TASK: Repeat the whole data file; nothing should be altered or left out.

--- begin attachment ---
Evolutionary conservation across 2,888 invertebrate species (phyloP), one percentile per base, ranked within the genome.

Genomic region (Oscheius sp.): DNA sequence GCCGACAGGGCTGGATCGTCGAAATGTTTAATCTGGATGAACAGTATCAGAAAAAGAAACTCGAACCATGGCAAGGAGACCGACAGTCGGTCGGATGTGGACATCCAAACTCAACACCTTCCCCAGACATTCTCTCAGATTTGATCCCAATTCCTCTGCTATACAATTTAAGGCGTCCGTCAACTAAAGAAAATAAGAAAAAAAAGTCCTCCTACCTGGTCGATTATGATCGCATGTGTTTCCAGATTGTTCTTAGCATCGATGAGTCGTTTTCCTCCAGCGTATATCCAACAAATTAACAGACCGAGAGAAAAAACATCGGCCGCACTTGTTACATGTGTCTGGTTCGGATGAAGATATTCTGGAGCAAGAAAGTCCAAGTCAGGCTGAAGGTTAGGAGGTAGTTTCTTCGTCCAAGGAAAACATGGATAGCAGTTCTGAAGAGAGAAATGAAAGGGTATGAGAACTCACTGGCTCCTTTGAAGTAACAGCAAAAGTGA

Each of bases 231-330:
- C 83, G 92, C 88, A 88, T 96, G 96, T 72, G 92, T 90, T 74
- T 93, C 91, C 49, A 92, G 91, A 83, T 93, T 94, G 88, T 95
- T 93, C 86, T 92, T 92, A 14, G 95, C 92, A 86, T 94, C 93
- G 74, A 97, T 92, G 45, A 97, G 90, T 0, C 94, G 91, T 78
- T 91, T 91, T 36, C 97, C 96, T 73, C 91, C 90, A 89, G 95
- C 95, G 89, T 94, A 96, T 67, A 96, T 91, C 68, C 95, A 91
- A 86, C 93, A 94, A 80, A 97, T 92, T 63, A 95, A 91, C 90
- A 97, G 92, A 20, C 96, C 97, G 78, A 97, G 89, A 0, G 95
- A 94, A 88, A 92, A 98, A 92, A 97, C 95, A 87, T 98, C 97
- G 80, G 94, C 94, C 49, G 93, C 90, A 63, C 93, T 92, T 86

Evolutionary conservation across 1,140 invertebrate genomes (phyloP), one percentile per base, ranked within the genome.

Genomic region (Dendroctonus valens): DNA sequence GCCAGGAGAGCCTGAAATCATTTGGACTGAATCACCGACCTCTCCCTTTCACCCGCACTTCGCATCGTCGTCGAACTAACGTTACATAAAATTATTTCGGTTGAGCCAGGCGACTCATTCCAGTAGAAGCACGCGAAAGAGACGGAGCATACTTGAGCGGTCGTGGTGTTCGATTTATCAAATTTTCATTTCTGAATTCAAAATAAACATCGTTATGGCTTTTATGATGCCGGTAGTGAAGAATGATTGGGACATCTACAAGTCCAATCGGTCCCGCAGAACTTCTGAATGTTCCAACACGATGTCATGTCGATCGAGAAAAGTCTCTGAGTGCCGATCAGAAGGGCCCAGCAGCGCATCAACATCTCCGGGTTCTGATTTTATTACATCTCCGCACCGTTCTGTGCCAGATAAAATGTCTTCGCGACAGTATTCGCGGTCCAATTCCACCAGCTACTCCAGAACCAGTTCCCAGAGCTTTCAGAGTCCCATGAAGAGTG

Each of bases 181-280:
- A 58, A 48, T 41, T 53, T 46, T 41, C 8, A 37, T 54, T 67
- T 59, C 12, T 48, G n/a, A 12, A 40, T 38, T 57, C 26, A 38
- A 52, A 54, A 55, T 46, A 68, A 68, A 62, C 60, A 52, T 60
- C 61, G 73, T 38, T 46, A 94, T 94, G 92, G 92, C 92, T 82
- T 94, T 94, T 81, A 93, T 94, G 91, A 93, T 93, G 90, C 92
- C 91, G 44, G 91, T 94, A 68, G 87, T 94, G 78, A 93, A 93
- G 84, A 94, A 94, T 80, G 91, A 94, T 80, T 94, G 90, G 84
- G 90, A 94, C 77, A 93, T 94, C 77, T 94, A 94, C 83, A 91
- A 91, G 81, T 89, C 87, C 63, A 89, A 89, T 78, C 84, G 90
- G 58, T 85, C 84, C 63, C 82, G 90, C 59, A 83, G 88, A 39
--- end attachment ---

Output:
Evolutionary conservation across 2,888 invertebrate species (phyloP), one percentile per base, ranked within the genome.

Genomic region (Oscheius sp.): DNA sequence GCCGACAGGGCTGGATCGTCGAAATGTTTAATCTGGATGAACAGTATCAGAAAAAGAAACTCGAACCATGGCAAGGAGACCGACAGTCGGTCGGATGTGGACATCCAAACTCAACACCTTCCCCAGACATTCTCTCAGATTTGATCCCAATTCCTCTGCTATACAATTTAAGGCGTCCGTCAACTAAAGAAAATAAGAAAAAAAAGTCCTCCTACCTGGTCGATTATGATCGCATGTGTTTCCAGATTGTTCTTAGCATCGATGAGTCGTTTTCCTCCAGCGTATATCCAACAAATTAACAGACCGAGAGAAAAAACATCGGCCGCACTTGTTACATGTGTCTGGTTCGGATGAAGATATTCTGGAGCAAGAAAGTCCAAGTCAGGCTGAAGGTTAGGAGGTAGTTTCTTCGTCCAAGGAAAACATGGATAGCAGTTCTGAAGAGAGAAATGAAAGGGTATGAGAACTCACTGGCTCCTTTGAAGTAACAGCAAAAGTGA

Each of bases 231-330:
- C 83, G 92, C 88, A 88, T 96, G 96, T 72, G 92, T 90, T 74
- T 93, C 91, C 49, A 92, G 91, A 83, T 93, T 94, G 88, T 95
- T 93, C 86, T 92, T 92, A 14, G 95, C 92, A 86, T 94, C 93
- G 74, A 97, T 92, G 45, A 97, G 90, T 0, C 94, G 91, T 78
- T 91, T 91, T 36, C 97, C 96, T 73, C 91, C 90, A 89, G 95
- C 95, G 89, T 94, A 96, T 67, A 96, T 91, C 68, C 95, A 91
- A 86, C 93, A 94, A 80, A 97, T 92, T 63, A 95, A 91, C 90
- A 97, G 92, A 20, C 96, C 97, G 78, A 97, G 89, A 0, G 95
- A 94, A 88, A 92, A 98, A 92, A 97, C 95, A 87, T 98, C 97
- G 80, G 94, C 94, C 49, G 93, C 90, A 63, C 93, T 92, T 86

Evolutionary conservation across 1,140 invertebrate genomes (phyloP), one percentile per base, ranked within the genome.

Genomic region (Dendroctonus valens): DNA sequence GCCAGGAGAGCCTGAAATCATTTGGACTGAATCACCGACCTCTCCCTTTCACCCGCACTTCGCATCGTCGTCGAACTAACGTTACATAAAATTATTTCGGTTGAGCCAGGCGACTCATTCCAGTAGAAGCACGCGAAAGAGACGGAGCATACTTGAGCGGTCGTGGTGTTCGATTTATCAAATTTTCATTTCTGAATTCAAAATAAACATCGTTATGGCTTTTATGATGCCGGTAGTGAAGAATGATTGGGACATCTACAAGTCCAATCGGTCCCGCAGAACTTCTGAATGTTCCAACACGATGTCATGTCGATCGAGAAAAGTCTCTGAGTGCCGATCAGAAGGGCCCAGCAGCGCATCAACATCTCCGGGTTCTGATTTTATTACATCTCCGCACCGTTCTGTGCCAGATAAAATGTCTTCGCGACAGTATTCGCGGTCCAATTCCACCAGCTACTCCAGAACCAGTTCCCAGAGCTTTCAGAGTCCCATGAAGAGTG

Each of bases 181-280:
- A 58, A 48, T 41, T 53, T 46, T 41, C 8, A 37, T 54, T 67
- T 59, C 12, T 48, G n/a, A 12, A 40, T 38, T 57, C 26, A 38
- A 52, A 54, A 55, T 46, A 68, A 68, A 62, C 60, A 52, T 60
- C 61, G 73, T 38, T 46, A 94, T 94, G 92, G 92, C 92, T 82
- T 94, T 94, T 81, A 93, T 94, G 91, A 93, T 93, G 90, C 92
- C 91, G 44, G 91, T 94, A 68, G 87, T 94, G 78, A 93, A 93
- G 84, A 94, A 94, T 80, G 91, A 94, T 80, T 94, G 90, G 84
- G 90, A 94, C 77, A 93, T 94, C 77, T 94, A 94, C 83, A 91
- A 91, G 81, T 89, C 87, C 63, A 89, A 89, T 78, C 84, G 90
- G 58, T 85, C 84, C 63, C 82, G 90, C 59, A 83, G 88, A 39